AUTOBIOGRAPHY OF JOHN FRITZ 113
teU him of the great failure that was in store for the Cambria Iron Works. Some one told Mr. Wood, the President of the company, all about what was going to take place when the miU was started. I was told afterwards that he Ustened attentively to what they had to say, and then said to them: " Mr. Fritz has done many clever things for us that were said would never work, but always did, and I shaU not interfere with him or his plans."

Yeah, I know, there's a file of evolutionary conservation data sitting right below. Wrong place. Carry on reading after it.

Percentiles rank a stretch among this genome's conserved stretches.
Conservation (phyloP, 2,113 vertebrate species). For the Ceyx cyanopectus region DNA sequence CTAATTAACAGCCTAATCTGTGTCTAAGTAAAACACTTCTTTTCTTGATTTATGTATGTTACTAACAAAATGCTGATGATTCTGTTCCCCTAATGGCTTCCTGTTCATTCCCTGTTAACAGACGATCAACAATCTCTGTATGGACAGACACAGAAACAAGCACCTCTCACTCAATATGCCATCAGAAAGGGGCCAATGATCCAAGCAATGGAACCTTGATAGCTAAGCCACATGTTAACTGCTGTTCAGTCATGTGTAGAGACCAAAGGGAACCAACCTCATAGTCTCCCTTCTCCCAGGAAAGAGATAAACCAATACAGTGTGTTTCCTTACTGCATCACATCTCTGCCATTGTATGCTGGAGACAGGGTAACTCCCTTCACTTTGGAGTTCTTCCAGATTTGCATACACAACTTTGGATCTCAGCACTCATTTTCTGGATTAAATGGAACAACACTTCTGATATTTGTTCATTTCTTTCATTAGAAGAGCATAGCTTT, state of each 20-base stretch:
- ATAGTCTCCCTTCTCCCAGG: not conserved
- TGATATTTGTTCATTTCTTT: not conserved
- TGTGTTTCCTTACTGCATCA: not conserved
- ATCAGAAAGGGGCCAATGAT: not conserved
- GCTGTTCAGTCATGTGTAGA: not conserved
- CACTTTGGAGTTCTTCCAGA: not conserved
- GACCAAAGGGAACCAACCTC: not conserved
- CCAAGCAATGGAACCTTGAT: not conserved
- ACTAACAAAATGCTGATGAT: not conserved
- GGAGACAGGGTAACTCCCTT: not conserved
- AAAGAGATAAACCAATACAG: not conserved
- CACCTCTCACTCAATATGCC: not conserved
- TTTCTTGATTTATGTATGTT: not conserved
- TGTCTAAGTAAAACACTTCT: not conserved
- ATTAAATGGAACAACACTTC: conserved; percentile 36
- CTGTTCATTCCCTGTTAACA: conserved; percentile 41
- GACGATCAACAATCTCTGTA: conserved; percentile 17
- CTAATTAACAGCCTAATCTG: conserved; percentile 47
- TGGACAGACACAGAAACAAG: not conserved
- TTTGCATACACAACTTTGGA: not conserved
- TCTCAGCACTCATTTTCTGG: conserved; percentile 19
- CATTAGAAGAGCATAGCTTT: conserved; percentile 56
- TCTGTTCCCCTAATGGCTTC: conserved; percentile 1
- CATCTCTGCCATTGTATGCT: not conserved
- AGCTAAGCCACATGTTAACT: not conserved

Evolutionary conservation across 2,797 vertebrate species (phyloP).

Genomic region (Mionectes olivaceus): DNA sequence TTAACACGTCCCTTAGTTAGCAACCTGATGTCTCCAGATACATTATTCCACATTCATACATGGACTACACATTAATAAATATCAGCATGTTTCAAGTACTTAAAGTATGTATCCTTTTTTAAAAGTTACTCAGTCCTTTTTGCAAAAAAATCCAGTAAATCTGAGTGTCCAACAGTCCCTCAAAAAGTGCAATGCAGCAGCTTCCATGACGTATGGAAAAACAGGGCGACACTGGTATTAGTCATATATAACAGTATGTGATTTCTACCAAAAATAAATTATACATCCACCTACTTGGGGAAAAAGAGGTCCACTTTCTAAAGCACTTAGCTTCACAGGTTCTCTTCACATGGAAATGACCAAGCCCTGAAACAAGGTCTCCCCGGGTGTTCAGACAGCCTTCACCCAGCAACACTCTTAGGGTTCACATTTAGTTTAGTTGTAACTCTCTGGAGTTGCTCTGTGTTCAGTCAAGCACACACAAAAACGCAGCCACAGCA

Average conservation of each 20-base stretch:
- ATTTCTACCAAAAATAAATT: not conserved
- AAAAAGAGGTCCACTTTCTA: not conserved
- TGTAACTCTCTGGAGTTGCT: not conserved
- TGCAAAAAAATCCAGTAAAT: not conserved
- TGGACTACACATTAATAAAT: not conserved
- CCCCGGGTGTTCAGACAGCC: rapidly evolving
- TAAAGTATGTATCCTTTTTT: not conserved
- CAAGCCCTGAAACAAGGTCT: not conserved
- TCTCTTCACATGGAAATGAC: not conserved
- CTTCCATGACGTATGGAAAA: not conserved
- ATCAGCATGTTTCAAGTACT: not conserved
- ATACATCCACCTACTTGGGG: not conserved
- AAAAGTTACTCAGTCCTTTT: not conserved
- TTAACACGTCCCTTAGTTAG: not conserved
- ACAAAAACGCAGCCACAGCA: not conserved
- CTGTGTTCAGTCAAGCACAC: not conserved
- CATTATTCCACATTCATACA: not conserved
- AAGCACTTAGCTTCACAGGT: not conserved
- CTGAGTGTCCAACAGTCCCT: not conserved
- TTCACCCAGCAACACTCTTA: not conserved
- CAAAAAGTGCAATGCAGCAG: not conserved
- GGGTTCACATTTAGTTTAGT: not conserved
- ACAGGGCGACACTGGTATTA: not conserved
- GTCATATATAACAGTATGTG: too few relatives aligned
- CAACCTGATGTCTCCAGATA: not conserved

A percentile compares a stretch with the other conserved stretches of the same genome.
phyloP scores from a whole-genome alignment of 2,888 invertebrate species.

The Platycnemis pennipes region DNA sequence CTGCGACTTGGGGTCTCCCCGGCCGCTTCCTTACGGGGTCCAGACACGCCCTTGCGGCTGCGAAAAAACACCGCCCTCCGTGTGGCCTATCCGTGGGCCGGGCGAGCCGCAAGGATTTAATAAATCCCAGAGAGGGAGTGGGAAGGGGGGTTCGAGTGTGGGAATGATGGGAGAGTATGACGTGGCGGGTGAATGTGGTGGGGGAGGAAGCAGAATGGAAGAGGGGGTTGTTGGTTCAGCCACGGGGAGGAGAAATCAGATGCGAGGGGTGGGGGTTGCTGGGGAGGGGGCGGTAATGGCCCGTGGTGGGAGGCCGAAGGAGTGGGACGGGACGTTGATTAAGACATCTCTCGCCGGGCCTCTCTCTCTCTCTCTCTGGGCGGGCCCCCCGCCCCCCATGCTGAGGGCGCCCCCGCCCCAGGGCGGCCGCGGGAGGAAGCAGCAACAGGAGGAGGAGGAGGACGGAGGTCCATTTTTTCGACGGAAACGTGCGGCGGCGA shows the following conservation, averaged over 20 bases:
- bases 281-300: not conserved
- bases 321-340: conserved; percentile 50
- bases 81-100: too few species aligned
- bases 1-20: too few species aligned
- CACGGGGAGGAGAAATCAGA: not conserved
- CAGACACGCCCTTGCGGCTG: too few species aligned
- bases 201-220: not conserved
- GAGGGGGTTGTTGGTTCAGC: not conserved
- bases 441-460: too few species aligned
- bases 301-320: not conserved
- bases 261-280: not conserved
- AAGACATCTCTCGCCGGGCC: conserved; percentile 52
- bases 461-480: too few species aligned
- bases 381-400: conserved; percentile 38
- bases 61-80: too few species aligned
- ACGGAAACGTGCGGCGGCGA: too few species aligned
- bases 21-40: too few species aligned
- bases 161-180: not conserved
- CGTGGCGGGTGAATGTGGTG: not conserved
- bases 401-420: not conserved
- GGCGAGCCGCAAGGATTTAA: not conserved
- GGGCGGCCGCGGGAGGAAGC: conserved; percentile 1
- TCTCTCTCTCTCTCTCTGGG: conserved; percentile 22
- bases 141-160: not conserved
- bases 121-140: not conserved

The next and last person to talk to me on the subject was Mr. James Hooven, proprietor of the Norristown Iron Works, one of my dearest friends, with whom I had spent several of the happiest years of my Ufe. He came to pay me a visit and to learn for liimself what I was doing. He remained with me for several days and we talked the whole subject over, and, Uke the rest of my friends, he thought I was assuming an unwarrantable risk. " If this is a failure," he said, " your reputation is ruined for Ufe. Have you thought tliis over?" I told him, " I have, and it is my rule not to make a move in any new thing mitil I have thought it over, not only as a whole, but also in all of its details, and I assure you this is no exception, and I now feel that success is assured." While he was with me I took him into the miU so that he could better understand why the change was so important. He at once saw that great results could be gained if the plan could be successfully carried out, but he could not see his way clear to indorse it, and thought I had attempted to do too much, all at one time, and thought it very dangerous to do away with all safety devices, as they at times might prevent serious accidents. To this I repUed that the only possible good such safety devices could do was the saving of a roll, and that it was very rarely that any roll was broken, except the finishing roU; if the coUars were as deep and fitted as closely as they should do to insure good work, and the safety